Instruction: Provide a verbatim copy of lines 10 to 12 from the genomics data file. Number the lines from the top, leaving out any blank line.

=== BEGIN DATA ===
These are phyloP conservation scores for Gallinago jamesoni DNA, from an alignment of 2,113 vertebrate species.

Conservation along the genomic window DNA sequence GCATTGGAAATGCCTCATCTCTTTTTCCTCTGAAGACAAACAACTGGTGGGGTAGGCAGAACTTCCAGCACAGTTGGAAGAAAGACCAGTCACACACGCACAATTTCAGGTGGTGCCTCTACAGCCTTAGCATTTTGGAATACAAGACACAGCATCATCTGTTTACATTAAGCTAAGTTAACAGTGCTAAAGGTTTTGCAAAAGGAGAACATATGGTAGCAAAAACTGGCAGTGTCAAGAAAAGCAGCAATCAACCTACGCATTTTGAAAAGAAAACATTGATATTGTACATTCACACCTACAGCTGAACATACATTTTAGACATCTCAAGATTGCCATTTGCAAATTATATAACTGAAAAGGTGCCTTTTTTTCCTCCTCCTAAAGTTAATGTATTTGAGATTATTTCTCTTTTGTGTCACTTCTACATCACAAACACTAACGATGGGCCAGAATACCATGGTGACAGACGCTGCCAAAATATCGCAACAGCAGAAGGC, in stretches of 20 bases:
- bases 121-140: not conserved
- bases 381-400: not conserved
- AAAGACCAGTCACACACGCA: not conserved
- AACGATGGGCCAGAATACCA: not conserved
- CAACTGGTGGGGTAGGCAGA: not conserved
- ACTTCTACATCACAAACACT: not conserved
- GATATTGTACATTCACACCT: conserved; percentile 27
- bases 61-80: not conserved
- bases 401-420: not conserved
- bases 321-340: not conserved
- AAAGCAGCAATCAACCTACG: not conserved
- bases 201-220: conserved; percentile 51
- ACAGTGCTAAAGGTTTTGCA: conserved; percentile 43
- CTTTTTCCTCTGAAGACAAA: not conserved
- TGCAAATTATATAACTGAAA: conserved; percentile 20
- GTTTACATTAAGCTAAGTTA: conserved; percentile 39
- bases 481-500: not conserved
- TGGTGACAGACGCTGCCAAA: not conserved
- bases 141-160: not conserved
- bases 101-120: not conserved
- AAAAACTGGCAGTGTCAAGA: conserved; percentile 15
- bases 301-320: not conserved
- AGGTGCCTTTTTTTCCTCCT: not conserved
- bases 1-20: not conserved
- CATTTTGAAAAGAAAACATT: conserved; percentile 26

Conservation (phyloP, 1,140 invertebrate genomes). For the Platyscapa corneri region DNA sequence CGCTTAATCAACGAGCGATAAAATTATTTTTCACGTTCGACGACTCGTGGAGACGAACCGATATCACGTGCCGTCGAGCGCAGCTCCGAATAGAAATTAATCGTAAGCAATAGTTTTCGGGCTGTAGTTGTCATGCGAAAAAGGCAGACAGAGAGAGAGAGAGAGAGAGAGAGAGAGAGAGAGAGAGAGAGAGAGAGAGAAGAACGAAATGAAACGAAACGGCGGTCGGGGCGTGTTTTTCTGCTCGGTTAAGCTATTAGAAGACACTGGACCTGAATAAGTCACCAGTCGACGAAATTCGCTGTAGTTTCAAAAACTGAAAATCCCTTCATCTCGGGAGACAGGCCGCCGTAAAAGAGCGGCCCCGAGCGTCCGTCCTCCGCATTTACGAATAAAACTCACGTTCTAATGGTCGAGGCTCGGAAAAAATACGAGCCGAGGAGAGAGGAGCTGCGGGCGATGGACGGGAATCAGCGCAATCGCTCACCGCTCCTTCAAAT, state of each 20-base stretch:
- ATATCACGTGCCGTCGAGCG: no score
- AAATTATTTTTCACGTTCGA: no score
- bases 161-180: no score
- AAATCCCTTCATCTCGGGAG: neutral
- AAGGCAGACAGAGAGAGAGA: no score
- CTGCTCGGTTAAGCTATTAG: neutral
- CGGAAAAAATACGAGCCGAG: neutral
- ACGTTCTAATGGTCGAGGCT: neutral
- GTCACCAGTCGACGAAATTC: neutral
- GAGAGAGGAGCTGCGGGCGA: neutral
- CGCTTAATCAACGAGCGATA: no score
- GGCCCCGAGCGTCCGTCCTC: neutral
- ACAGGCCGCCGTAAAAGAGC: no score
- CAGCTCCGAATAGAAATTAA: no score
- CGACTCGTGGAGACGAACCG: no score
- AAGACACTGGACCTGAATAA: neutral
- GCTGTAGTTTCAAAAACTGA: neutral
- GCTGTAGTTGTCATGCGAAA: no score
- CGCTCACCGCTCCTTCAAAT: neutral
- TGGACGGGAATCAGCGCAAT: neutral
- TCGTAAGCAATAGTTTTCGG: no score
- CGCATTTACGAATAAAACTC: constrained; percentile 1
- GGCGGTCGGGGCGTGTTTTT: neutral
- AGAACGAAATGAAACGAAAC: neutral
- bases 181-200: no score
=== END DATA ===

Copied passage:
- bases 61-80: not conserved
- bases 401-420: not conserved
- bases 321-340: not conserved